Debating legality in Fremont, Nebraska : migrant political participation and the growing trend of local immigration enforcement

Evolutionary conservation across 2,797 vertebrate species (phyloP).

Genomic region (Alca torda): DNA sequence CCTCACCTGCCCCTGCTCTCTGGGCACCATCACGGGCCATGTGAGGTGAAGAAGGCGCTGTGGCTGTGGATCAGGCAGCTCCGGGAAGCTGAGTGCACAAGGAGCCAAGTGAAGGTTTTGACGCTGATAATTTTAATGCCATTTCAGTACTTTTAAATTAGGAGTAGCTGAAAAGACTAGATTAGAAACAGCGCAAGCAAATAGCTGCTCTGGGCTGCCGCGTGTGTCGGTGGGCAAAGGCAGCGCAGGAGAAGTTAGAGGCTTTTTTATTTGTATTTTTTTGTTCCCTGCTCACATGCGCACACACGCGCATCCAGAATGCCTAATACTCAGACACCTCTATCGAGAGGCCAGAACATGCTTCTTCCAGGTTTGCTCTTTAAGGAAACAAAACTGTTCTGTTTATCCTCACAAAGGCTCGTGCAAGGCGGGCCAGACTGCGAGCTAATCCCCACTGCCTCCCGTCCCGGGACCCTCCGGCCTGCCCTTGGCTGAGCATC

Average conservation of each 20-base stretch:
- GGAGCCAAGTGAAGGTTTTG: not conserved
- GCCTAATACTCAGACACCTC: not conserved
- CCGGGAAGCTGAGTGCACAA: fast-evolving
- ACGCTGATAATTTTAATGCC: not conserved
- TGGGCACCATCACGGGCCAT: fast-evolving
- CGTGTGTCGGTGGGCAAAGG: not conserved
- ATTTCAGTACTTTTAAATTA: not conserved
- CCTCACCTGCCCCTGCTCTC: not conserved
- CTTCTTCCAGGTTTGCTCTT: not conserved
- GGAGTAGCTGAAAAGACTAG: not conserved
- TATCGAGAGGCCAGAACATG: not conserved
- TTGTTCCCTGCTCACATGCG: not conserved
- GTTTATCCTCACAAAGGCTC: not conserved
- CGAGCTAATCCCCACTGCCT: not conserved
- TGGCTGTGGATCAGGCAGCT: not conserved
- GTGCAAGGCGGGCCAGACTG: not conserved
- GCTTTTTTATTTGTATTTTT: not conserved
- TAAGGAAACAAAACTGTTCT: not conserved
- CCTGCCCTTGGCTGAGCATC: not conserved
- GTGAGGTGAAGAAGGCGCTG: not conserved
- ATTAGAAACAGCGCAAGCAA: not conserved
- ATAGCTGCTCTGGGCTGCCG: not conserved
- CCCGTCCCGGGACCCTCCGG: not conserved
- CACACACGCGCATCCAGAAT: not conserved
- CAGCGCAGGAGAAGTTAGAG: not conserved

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This research uses Fremont, Nebraska, and City Ordinance 5165, passed in June of 2010, as a case study to explore the effects on migrant political activity of local legislation that prevents undocumented migrants from renting homes and acquiring jobs, and also investigates the nature of migrant participation in opposing such measures. Fremont is one of many U.S. cities that have passed ordinances targeting undocumented migrants, and while continuous legal battles have delayed these laws from going into effect, they reflect a growing attempt to undertake immigration enforcement at a local level. Interviews with Fremont community members suggest the effects of the passage of Ordinance 5165 and surrounding debate are primarily negative, including community division, increased racism, and a challenged sense of safety and belonging for many residents. However, the legislation has also had some positive influence, such as motivating higher levels of civic engagement among migrants and Latinos, and spurring mobilization efforts that have served as points of solidarity and empowerment for these same groups. Furthermore, because places are formed by way of their relations to other places, fieldwork was also conducted in Chichihualco, Guerrero, Mexico one of the largest sending communities to Fremont. These complementary findings exposed how global realities, such as economic need and transnational social ties, shaped happenings in Fremont; and interviews with return migrants and migrants' family members in Chichihualco suggest that it is unlikely the law will deter migration to the city nor persuade migrants to relocate or return to their countries of origin. The Fremont case study provides insight concerning the nationwide trend of local immigration enforcement, highlighting the need for continued investigation of the ways in which community members are organizing against such policy measures, and the observed and potential effects for various actors at different scales. This sort of legislation is being passed with greater frequency in the U.S., and this research argues that its effects have been overwhelmingly negative, and that such laws represent a missed opportunity to instead integrate growing migrant populations into city planning and development processes that could be beneficial for entire communities.